38 Have a profile on LinkedIn that mentions your genealogy habit
39 Have developed a genealogy software program, app or widget
40 Have listened to a genealogy podcast online
41 Have downloaded genealogy podcasts for later listening
42 Backup your files to a portable hard drive
43 Have a copy of your genealogy files stored offsite (I used to when I worked, have given copies to relatives)
44 Know about Rootstech
45 Have listened to a Blogtalk radio session about genealogy
46 Use Dropbox, SugarSync or other service to save documents in the cloud
47 Schedule regular email backups
48 Have contriibuted to the Familysearch Wiki
49 Have scanned and tagged your genealogy photographs (another work in progress)
50 Have published a genealogy book in an online/digital format (drafts done, just need to say that’s it!)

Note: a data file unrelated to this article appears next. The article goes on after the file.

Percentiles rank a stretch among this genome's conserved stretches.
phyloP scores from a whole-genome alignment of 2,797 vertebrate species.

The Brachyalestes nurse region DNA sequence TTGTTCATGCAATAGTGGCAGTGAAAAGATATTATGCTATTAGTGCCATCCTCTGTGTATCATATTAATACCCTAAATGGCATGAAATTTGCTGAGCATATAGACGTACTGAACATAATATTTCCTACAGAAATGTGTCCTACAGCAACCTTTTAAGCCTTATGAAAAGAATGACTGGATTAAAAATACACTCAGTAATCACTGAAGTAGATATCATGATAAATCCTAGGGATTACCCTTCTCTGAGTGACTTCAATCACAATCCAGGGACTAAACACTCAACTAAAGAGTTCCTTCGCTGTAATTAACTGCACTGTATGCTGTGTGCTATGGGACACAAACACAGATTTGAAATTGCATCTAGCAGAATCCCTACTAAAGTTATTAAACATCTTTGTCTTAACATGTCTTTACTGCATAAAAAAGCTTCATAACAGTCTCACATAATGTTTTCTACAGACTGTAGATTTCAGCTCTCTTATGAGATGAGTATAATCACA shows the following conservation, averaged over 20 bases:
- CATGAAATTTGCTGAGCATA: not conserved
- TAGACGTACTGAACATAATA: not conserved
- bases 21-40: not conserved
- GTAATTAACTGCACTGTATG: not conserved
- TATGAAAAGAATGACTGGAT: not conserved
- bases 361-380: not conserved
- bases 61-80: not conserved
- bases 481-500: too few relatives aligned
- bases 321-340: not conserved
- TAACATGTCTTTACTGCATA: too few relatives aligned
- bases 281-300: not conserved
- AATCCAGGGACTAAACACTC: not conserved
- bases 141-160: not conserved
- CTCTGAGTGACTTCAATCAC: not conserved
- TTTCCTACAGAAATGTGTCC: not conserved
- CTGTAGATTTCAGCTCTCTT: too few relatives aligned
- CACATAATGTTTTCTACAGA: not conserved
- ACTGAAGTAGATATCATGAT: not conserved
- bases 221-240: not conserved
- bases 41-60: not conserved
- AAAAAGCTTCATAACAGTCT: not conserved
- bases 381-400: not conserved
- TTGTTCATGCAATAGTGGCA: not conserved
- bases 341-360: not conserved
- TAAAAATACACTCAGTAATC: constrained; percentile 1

My 99 Things Genealogy Meme – Australian Style

September 7th, 2011

My 99 Things Genealogy Meme – Australian

This genealogy challenge was issued by Geniaus and the list should be annotated as follows:

Things you have already done or found – bold type
Things you would like to do or find – italics (colour optional)
Things you have not done or found and don’t care to – plain type

  1. Belong to a genealogical society
  2. Joined the Australian Genealogists group on Genealogy Wise
  3. Transcribed records
  4. Uploaded headstone pictures to Find-A-Grave or a similar site
  5. Documented ancestors for four generations (self, parents, grandparents, great-grandparents)
  6. Joined Facebook
  7. Cleaned up a run-down cemetery
  8. Joined the Genea-Bloggers Group
  9. Attended a genealogy conference
  10. Lectured at a genealogy conference
  11. Spoke on a genealogy topic at a local genealogy society
  12. Joined the Society of Australian Genealogists (member once, now  member of other State societies)